Their console, the Family Computer System (or the Famicom), would be based off of the Atari 2600, with upgraded computer chips and controller input to differentiate itself from Atari's console. [2] The console eventually ended up costing 14,800 yen (105.44 US dollars, roughly 322.33 US dollars in 2023), which, while not as cheap as Yamauchi originally wanted it to be, was still cheaper than its competitors. The Famicom was designed around the internal architecture of Nintendo's arcade cabinets, as Nintendo wanted to to match the cabinets' powerful sprite and scrolling capabilities, with Nintendo also planning to release ports of Nintendo's popular arcade titles onto the Famicom system. Masayuki and other engineers "slaved over calculations" and fervently experimented on the Famicom's innards, trying their best to make the machine's limited components put out their maximum potential; "We had to accomplish this exactly. It was the order from the president. So much was riding on those experiments." Uemura would later quote. [3] Uemura was also instructed by Yamauchi to design the Famicom with the potential to hook up to a modem or keyboard to function as a computer; while this never came to fruition, it showed how far ahead of the bell curve Yamauchi could think. [4] The Famicom was also designed to look like a toy and not like a PC system to appeal to Japanese electronic stores, as they were not favorable towards carrying video game systems in their stores as they required televisions to operate. The maroon and cream color scheme was decided by Yamauchi upon viewing a scarf and a tv antennae with the same color scheme. [5]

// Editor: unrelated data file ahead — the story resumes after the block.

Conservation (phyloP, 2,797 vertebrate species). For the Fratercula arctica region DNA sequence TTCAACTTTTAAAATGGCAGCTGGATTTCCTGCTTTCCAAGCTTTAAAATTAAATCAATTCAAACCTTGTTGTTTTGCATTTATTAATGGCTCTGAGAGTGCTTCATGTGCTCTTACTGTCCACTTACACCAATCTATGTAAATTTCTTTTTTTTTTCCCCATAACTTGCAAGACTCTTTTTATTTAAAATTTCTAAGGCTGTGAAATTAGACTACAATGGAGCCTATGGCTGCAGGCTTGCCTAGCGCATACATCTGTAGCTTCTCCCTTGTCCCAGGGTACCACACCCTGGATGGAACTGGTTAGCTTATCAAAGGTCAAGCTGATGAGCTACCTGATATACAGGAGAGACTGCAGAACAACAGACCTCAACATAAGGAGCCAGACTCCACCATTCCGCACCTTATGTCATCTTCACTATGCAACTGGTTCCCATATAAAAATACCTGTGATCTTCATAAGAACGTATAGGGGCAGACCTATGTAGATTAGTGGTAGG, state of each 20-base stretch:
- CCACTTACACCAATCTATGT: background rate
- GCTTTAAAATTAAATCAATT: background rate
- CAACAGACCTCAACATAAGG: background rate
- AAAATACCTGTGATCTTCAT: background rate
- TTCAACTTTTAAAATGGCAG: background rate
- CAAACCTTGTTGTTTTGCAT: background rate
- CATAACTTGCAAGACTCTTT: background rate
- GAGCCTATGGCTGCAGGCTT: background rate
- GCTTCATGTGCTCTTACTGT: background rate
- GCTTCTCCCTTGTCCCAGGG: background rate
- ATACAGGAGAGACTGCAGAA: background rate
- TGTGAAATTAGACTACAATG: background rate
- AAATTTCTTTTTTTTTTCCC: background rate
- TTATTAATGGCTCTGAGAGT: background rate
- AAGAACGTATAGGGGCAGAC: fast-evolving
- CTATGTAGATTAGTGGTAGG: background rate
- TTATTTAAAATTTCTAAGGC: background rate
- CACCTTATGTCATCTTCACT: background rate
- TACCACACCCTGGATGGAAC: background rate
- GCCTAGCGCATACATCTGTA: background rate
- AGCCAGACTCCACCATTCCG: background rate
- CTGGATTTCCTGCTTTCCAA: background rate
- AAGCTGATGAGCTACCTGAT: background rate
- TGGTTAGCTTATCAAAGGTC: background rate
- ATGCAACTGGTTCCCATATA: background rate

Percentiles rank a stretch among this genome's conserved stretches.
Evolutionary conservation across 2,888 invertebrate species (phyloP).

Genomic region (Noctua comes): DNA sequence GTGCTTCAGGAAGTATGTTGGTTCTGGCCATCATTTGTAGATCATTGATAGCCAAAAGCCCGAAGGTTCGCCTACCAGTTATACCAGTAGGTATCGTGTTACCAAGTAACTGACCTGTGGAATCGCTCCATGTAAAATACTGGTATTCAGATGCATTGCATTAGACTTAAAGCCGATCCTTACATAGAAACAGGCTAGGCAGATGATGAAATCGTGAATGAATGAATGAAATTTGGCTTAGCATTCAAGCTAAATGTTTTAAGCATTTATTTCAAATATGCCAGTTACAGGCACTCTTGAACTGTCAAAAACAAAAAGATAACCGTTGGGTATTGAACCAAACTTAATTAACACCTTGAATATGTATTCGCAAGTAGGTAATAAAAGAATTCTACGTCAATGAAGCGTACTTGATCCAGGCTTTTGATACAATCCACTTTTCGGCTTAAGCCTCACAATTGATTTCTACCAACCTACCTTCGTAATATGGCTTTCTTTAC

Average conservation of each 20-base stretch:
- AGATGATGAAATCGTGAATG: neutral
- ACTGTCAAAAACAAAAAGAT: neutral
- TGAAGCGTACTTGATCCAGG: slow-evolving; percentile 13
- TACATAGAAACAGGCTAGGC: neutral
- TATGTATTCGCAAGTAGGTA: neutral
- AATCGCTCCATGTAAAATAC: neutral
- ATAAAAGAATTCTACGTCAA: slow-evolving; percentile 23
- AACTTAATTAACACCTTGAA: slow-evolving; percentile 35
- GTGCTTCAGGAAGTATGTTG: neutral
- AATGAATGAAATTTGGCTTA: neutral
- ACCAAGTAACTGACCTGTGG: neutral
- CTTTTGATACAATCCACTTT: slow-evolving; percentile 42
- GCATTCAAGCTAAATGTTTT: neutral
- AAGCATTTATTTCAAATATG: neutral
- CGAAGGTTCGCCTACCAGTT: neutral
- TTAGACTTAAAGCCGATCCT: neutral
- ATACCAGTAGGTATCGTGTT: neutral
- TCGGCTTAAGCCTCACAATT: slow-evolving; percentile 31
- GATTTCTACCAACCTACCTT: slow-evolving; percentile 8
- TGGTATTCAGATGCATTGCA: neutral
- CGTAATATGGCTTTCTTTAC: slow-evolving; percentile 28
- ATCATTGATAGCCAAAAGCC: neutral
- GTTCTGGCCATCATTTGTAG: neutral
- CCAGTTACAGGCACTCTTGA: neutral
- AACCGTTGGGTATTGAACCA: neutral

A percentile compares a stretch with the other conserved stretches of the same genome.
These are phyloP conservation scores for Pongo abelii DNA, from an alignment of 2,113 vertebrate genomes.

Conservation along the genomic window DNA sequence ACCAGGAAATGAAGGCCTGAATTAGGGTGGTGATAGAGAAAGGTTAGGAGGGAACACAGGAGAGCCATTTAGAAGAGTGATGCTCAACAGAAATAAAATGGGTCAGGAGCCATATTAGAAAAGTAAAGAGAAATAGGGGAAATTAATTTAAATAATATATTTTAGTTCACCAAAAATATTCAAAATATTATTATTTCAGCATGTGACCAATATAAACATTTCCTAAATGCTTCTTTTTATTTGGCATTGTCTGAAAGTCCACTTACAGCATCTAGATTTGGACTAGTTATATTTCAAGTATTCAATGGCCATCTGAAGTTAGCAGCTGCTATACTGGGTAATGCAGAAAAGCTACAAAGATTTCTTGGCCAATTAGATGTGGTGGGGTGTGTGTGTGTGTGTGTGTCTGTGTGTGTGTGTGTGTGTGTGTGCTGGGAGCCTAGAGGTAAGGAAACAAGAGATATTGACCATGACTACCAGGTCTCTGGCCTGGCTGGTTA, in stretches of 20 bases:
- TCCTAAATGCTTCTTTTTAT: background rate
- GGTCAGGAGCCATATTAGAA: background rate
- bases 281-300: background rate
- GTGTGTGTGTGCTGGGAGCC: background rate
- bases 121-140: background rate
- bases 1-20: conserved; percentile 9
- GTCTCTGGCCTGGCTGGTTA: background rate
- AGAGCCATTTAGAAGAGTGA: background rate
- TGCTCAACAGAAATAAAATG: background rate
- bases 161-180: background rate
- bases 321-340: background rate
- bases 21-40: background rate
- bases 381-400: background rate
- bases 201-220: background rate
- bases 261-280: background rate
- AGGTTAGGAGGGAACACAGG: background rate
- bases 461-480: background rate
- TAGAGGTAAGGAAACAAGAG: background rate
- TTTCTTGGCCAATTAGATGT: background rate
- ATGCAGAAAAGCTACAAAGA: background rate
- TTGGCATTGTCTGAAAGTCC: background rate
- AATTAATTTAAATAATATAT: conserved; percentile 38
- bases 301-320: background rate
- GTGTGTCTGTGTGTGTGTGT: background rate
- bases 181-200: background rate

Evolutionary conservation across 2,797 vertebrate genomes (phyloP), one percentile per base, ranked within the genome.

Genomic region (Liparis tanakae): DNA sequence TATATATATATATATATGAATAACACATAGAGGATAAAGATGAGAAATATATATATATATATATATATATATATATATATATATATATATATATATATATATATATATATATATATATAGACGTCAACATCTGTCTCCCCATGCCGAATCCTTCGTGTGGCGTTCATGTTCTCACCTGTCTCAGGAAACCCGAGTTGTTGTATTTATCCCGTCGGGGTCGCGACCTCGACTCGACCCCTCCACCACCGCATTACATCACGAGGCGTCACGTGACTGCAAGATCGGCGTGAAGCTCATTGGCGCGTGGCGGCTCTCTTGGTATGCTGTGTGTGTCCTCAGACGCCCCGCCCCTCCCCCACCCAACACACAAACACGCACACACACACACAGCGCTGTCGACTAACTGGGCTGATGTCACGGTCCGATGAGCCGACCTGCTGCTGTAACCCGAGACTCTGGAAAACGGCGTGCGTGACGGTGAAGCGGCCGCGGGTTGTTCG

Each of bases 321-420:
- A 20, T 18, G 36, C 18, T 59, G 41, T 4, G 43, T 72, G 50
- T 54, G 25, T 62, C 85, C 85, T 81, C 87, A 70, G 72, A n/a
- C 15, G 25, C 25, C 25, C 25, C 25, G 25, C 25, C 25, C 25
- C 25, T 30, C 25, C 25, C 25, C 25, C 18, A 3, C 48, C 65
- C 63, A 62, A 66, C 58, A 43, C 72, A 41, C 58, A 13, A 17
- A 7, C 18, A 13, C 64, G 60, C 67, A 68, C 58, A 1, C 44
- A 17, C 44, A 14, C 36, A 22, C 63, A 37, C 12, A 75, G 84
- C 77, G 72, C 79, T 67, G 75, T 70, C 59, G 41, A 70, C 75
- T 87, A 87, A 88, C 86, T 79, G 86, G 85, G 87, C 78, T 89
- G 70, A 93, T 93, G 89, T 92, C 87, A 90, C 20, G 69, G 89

The Famicom launched on July 15th, 1983 in Japan to immense critical and commercial reception, with its launch line-up consisting of home console ports of Donkey Kong, Donkey Kong Jr., and Popeye. Shortly after its release, multiple reports came in from all over Japan that the Famicom would freeze or crash during gameplay; a problem caused by faulty chips in each and every Famicom console that malfunctioned. In response, Nintendo recalled every Famicom system (including the non-faulty systems) on the marketplace and replaced the motherboards for each and every system, with the consumers who had the faulty Famicoms being given the option to send in their defective Famicoms for repair free of charge. This act of goodwill bolstered Nintendo's image in the eyes of Japanese retailers, and the Famicom would move 500,000 units for the rest of 1983, with TV manufacturer Sharp producing a commercially-available TV set with a built-in Famicom. [6] Sharp also produced multiple iterations of the Famicom, including one which combined both the standard Famicom and its add-on, the Famicom Disk System, into one console. The initial release of the Famicom had a smooth-bottomed console and square controller buttons; since it had a weak lockout chip and soft square buttons could wear down, the console and controller were revamped with a rougher-textured bottom, a better lockout chip and round plastic controller buttons, which became the more widespread release. [7] Three million Famicom units were sold by 1984, with 19.32 million units being sold by the end of the Famicom's lifetime. The Famicom would become the most popular console system in Japan at the time, with Nintendo controlling 90 to 95% of the video game market at the time, with this fact being especially touted by Nintendo of America when bringing the Famicom to the U.S. Manufacturing for the Famicom lasted two decades before it was finally shut down in 2003, with the last published Famicom game, Master Takahashi's Adventure Island IV, being released in 1994.